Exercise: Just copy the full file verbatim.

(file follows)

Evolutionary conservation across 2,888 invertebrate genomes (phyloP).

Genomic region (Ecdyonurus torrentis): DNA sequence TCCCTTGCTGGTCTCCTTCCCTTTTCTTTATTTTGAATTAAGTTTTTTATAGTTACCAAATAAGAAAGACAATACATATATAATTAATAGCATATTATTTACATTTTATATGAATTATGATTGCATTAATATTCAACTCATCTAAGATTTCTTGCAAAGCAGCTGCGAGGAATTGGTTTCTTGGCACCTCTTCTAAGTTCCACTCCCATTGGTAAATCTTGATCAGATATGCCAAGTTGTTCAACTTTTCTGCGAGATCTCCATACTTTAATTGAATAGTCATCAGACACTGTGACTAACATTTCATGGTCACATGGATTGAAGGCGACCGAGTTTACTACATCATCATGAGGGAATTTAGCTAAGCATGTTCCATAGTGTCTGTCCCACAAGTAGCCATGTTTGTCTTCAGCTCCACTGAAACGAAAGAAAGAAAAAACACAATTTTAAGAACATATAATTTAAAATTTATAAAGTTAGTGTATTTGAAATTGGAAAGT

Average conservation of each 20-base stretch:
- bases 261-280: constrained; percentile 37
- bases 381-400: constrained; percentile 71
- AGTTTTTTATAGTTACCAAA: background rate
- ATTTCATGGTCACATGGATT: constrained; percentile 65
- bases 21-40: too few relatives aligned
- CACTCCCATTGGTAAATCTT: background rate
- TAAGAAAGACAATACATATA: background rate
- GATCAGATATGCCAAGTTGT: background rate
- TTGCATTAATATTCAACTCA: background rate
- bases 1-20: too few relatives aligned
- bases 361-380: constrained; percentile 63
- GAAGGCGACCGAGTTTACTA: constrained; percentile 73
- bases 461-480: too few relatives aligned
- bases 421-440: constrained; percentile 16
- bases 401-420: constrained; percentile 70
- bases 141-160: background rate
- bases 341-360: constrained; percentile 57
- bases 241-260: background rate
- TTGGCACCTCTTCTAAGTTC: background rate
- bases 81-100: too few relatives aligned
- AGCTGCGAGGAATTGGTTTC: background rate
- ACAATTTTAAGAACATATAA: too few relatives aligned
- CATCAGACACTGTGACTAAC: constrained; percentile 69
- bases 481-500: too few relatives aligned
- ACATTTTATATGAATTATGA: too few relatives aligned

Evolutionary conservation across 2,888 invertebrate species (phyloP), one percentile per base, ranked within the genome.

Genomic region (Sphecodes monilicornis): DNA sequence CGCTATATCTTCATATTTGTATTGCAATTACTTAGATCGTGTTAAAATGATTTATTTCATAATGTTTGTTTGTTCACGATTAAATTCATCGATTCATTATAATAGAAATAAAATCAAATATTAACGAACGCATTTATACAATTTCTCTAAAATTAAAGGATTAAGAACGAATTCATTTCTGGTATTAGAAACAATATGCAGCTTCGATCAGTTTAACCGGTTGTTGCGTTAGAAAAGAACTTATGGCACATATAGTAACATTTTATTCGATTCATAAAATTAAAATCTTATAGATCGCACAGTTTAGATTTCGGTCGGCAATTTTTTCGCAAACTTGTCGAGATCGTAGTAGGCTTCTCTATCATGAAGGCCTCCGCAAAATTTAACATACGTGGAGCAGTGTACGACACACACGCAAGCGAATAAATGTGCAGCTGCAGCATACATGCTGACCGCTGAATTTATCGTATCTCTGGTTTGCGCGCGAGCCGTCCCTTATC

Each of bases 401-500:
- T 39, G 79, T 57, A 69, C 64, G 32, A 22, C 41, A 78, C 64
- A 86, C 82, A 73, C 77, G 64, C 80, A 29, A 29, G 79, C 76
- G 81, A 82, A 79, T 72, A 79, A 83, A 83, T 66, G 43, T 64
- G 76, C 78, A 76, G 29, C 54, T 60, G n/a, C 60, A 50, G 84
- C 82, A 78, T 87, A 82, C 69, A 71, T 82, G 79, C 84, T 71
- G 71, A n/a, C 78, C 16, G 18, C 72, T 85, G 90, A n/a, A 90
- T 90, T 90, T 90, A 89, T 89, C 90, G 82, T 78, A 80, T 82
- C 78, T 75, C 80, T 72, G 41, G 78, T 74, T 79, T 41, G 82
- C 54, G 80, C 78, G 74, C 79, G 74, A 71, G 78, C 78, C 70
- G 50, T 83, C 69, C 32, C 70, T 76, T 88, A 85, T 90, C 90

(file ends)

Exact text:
Evolutionary conservation across 2,888 invertebrate genomes (phyloP).

Genomic region (Ecdyonurus torrentis): DNA sequence TCCCTTGCTGGTCTCCTTCCCTTTTCTTTATTTTGAATTAAGTTTTTTATAGTTACCAAATAAGAAAGACAATACATATATAATTAATAGCATATTATTTACATTTTATATGAATTATGATTGCATTAATATTCAACTCATCTAAGATTTCTTGCAAAGCAGCTGCGAGGAATTGGTTTCTTGGCACCTCTTCTAAGTTCCACTCCCATTGGTAAATCTTGATCAGATATGCCAAGTTGTTCAACTTTTCTGCGAGATCTCCATACTTTAATTGAATAGTCATCAGACACTGTGACTAACATTTCATGGTCACATGGATTGAAGGCGACCGAGTTTACTACATCATCATGAGGGAATTTAGCTAAGCATGTTCCATAGTGTCTGTCCCACAAGTAGCCATGTTTGTCTTCAGCTCCACTGAAACGAAAGAAAGAAAAAACACAATTTTAAGAACATATAATTTAAAATTTATAAAGTTAGTGTATTTGAAATTGGAAAGT

Average conservation of each 20-base stretch:
- bases 261-280: constrained; percentile 37
- bases 381-400: constrained; percentile 71
- AGTTTTTTATAGTTACCAAA: background rate
- ATTTCATGGTCACATGGATT: constrained; percentile 65
- bases 21-40: too few relatives aligned
- CACTCCCATTGGTAAATCTT: background rate
- TAAGAAAGACAATACATATA: background rate
- GATCAGATATGCCAAGTTGT: background rate
- TTGCATTAATATTCAACTCA: background rate
- bases 1-20: too few relatives aligned
- bases 361-380: constrained; percentile 63
- GAAGGCGACCGAGTTTACTA: constrained; percentile 73
- bases 461-480: too few relatives aligned
- bases 421-440: constrained; percentile 16
- bases 401-420: constrained; percentile 70
- bases 141-160: background rate
- bases 341-360: constrained; percentile 57
- bases 241-260: background rate
- TTGGCACCTCTTCTAAGTTC: background rate
- bases 81-100: too few relatives aligned
- AGCTGCGAGGAATTGGTTTC: background rate
- ACAATTTTAAGAACATATAA: too few relatives aligned
- CATCAGACACTGTGACTAAC: constrained; percentile 69
- bases 481-500: too few relatives aligned
- ACATTTTATATGAATTATGA: too few relatives aligned

Evolutionary conservation across 2,888 invertebrate species (phyloP), one percentile per base, ranked within the genome.

Genomic region (Sphecodes monilicornis): DNA sequence CGCTATATCTTCATATTTGTATTGCAATTACTTAGATCGTGTTAAAATGATTTATTTCATAATGTTTGTTTGTTCACGATTAAATTCATCGATTCATTATAATAGAAATAAAATCAAATATTAACGAACGCATTTATACAATTTCTCTAAAATTAAAGGATTAAGAACGAATTCATTTCTGGTATTAGAAACAATATGCAGCTTCGATCAGTTTAACCGGTTGTTGCGTTAGAAAAGAACTTATGGCACATATAGTAACATTTTATTCGATTCATAAAATTAAAATCTTATAGATCGCACAGTTTAGATTTCGGTCGGCAATTTTTTCGCAAACTTGTCGAGATCGTAGTAGGCTTCTCTATCATGAAGGCCTCCGCAAAATTTAACATACGTGGAGCAGTGTACGACACACACGCAAGCGAATAAATGTGCAGCTGCAGCATACATGCTGACCGCTGAATTTATCGTATCTCTGGTTTGCGCGCGAGCCGTCCCTTATC

Each of bases 401-500:
- T 39, G 79, T 57, A 69, C 64, G 32, A 22, C 41, A 78, C 64
- A 86, C 82, A 73, C 77, G 64, C 80, A 29, A 29, G 79, C 76
- G 81, A 82, A 79, T 72, A 79, A 83, A 83, T 66, G 43, T 64
- G 76, C 78, A 76, G 29, C 54, T 60, G n/a, C 60, A 50, G 84
- C 82, A 78, T 87, A 82, C 69, A 71, T 82, G 79, C 84, T 71
- G 71, A n/a, C 78, C 16, G 18, C 72, T 85, G 90, A n/a, A 90
- T 90, T 90, T 90, A 89, T 89, C 90, G 82, T 78, A 80, T 82
- C 78, T 75, C 80, T 72, G 41, G 78, T 74, T 79, T 41, G 82
- C 54, G 80, C 78, G 74, C 79, G 74, A 71, G 78, C 78, C 70
- G 50, T 83, C 69, C 32, C 70, T 76, T 88, A 85, T 90, C 90